Props to Patrick

You know, I’ve got to give the guy some credit.

Gov. Deval Patrick pulled off an impressive reelection victory Tuesday. Let’s put aside all the complaining about Tim Cahill and bickering about Charles Baker, and note for the record that Patrick proved capable of withstanding the Tea Party tide that swept away so many of his fellow Democrats across the country.

Certainly, I’m disappointed in the outcome. Yes, it would have been better if Cahill had pulled out of the race months before. Yes, it would have been better if Baker had figured out a way to increase his name recognition earlier in the year. Yet there’s no way to change the past.

There’s an obvious ideological temptation among some on the Bay State right to dismiss everyone who voted for Patrick as hyper-idealistic moonbats who view Patrick through rose-colored glasses. There is an irresistible urge to rhetorically lash out at those who marked the box next to Patrick’s name, a searing desire to denounce every last one of them as shortsighted.

Yet that temptation, that urge, that desire must be resisted. It must be resisted because it’s inherently destructive. It must be resisted because it does not actually advance the interests of Republicans in this state.

There’s a stronger desire, at least in my mind, to figure out precisely what it is that attracted people to Patrick. Instead of loathing those who voted for him, I want to learn from them.  

I’m simply too much of a partisan to really “get” Patrick. I can’t view the man through an objective lens. I still see him as the man who bumbled his way through the Clinton Justice Department, and I cannot fully grasp how anyone can view him any other way.

Yet I want to understand. I need to understand. Understanding is preferable to grumbling. It’s preferable to frustration. It’s preferable to anger.

Just what is it that makes Patrick so compelling to this state’s voters?

I think back to his history-making 2006 victory. I’ve always felt that win was more of an anti-Mitt Romney, anti-Kerry Healey, anti-GOP vote than it was a pro-Patrick vote. Now I ask: did I miss something? Why couldn’t I recognize that it was, in fact, a pro-Patrick vote–a vote to affirm the politics of hope?

It’s tough to even write that phrase–“the politics of hope”–without recalling the scorn with which so many on the Bay State right greeted Patrick’s campaign and the subsequent presidential campaign of Barack Obama. All the good that did us!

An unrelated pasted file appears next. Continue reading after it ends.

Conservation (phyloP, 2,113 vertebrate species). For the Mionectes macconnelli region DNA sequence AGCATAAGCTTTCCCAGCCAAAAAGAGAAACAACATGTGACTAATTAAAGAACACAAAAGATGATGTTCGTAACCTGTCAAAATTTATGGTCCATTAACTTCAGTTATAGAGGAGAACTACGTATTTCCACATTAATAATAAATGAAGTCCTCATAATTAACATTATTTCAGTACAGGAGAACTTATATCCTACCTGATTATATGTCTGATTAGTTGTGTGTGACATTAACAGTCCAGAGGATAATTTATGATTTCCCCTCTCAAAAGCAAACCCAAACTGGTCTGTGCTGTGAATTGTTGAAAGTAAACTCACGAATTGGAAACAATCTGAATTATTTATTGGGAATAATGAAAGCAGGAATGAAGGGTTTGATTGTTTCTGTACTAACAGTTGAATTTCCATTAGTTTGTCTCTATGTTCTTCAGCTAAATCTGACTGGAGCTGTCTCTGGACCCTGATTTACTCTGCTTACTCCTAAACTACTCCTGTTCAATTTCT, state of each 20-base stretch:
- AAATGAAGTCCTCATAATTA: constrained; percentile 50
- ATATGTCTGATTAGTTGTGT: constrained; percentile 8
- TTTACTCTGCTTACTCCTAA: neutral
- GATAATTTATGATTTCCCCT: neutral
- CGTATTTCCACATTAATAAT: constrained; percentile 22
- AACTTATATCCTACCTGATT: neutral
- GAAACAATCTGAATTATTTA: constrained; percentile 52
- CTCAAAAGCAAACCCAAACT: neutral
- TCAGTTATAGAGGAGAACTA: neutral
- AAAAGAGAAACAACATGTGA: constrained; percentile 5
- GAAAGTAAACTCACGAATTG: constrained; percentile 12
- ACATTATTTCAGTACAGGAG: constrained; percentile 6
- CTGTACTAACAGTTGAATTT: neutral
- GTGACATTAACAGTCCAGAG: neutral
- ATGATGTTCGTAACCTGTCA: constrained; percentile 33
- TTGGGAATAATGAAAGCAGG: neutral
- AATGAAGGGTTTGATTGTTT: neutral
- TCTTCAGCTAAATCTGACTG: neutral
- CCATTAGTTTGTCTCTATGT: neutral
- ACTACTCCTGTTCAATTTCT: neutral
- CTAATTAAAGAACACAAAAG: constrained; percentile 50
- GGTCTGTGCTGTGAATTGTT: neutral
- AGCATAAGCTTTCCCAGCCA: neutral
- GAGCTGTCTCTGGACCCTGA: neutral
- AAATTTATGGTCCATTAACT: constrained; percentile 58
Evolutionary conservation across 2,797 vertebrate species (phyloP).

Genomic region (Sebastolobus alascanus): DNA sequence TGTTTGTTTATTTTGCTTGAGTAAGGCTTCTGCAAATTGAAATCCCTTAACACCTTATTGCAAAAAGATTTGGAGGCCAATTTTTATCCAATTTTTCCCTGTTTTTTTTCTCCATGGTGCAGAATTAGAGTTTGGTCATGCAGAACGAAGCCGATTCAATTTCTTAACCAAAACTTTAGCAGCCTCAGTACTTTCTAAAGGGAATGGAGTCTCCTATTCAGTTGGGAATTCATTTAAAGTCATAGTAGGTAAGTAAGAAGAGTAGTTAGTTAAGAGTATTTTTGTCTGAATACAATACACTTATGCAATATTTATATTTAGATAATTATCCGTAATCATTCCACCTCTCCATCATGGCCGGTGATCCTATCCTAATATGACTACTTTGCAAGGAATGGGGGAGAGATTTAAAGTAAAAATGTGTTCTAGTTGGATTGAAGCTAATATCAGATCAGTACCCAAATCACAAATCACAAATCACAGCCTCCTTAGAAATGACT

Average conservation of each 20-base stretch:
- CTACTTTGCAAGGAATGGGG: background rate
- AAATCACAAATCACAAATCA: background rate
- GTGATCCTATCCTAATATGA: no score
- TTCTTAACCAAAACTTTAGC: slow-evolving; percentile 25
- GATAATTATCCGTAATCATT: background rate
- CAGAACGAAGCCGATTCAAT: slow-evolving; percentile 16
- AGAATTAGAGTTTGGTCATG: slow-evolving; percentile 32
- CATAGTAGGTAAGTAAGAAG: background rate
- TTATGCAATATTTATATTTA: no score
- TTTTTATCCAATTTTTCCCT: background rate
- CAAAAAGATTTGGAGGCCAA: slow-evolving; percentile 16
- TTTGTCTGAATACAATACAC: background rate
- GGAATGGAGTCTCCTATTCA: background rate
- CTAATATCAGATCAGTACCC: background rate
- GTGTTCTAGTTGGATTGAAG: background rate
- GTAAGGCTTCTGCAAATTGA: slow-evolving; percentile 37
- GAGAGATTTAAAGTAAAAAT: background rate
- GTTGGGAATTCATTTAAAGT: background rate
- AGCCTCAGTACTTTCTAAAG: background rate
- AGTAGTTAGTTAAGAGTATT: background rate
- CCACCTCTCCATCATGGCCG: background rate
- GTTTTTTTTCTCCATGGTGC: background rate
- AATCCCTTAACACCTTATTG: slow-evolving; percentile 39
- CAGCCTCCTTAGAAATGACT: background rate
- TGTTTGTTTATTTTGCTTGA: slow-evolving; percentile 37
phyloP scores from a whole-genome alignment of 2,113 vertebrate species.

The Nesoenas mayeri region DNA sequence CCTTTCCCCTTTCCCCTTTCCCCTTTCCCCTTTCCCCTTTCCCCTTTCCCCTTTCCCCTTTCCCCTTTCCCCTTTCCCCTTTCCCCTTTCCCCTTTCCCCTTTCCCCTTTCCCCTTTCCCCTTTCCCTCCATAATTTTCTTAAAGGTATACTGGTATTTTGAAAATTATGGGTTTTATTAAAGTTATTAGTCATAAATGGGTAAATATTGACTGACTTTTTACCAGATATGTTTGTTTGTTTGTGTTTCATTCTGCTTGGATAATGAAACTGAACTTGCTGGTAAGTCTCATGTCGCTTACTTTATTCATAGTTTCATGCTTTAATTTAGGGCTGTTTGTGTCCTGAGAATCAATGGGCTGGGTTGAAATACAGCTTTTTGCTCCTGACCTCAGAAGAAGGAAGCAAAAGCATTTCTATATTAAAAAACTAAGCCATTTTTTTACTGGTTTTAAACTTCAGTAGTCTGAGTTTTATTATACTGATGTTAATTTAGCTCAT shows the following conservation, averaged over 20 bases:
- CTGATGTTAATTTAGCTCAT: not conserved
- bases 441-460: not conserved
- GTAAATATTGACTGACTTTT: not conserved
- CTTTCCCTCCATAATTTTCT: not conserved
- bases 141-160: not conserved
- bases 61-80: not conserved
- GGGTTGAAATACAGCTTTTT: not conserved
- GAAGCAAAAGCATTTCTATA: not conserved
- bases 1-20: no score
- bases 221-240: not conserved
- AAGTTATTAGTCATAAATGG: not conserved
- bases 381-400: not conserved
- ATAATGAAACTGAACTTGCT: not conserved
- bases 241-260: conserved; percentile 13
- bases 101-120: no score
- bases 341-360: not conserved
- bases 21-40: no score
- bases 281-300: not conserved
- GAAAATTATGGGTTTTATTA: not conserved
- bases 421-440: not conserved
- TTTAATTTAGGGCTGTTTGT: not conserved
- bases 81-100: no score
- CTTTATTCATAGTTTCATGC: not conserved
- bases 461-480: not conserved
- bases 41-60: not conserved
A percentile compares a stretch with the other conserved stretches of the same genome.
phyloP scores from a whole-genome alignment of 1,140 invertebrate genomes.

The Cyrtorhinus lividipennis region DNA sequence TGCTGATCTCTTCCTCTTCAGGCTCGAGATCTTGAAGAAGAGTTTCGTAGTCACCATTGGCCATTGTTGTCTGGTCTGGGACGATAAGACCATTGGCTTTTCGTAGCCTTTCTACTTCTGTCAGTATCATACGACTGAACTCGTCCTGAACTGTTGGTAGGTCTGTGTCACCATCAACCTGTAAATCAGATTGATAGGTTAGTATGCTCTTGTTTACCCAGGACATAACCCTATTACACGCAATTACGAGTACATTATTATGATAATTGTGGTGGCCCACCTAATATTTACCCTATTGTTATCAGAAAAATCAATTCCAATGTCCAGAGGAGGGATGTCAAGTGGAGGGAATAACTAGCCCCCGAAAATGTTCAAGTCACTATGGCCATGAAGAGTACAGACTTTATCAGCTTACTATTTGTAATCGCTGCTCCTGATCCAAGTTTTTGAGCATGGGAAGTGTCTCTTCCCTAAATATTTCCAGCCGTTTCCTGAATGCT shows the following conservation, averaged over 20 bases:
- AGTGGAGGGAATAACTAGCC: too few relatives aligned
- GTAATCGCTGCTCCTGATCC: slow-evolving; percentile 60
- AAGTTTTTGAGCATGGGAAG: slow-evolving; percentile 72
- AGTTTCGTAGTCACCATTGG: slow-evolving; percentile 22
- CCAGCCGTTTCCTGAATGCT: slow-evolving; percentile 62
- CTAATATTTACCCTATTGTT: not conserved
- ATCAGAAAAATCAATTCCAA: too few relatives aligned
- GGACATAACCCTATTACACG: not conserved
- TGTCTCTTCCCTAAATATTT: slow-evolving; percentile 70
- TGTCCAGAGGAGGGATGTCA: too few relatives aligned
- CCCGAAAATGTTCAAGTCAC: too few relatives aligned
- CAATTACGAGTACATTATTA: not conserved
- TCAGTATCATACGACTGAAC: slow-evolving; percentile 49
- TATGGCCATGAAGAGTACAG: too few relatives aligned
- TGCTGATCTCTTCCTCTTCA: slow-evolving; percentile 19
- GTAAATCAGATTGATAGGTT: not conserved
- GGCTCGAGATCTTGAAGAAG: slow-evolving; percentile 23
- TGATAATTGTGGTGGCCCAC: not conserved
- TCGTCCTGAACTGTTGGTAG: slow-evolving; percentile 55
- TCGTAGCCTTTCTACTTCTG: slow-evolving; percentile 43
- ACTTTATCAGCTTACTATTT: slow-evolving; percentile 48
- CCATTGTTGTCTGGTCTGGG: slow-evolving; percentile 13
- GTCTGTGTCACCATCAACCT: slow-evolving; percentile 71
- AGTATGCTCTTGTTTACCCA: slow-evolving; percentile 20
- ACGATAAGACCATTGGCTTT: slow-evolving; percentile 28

I’m fascinated by the idea that one of the advantages Patrick had in his 2006 and 2010 campaigns was his ability to convey empathy and optimism. Are Republicans in this state incapable of doing that? Is it somehow unseemly to speak to hope, to dream of big dreams, to present an optimistic vision?

A significant number of voters in this state feel good about Deval Patrick. They trust him. They see him as an intelligent, compassionate, humble man who tries to do what’s right for the Commonwealth.

I can’t spit on these voters or damn them. It wouldn’t make anything better–not for my ideological side, not for anybody’s side.

Four years ago, Patrick asked Massachusetts voters to put their cynicism down. Of course, I responded by holding fast to my cynicism. I don’t think I can ever fully put it down. Yet I want to know why so many people never embraced such cynicism in the first place.

I’ll always have profound ideological differences with Patrick. I’ll always believe that, her flaws notwithstanding, Kerry Healey could have done a better job as governor. I’ll always believe that Baker could have made things better in the State House.

Yet all the whining in the world won’t change the results of November 7, 2006 and November 2, 2010. It was Patrick, not Healey and Baker, who touched the hearts and minds of most voters. It was Patrick, not Healey and Baker, who tapped into the electorate’s desire for a better day.

There is a reason Patrick won both elections. It wasn’t merely anti-GOP sentiment. It wasn’t foolishness. It wasn’t baby-boomer white guilt. What was it? What value does Patrick embody that makes so many voters embrace him? If Republicans don’t determine the answer, they might not win another significant statewide election anytime soon.

I can’t view Patrick the way so many fellow Bay Staters do: I’m ideologically blind. Yet I know that Republicans in this state must make an effort to understand just what it is that those who supported Patrick see. So, to use an old Patrick line, let’s reach for that.

About D. R. Tucker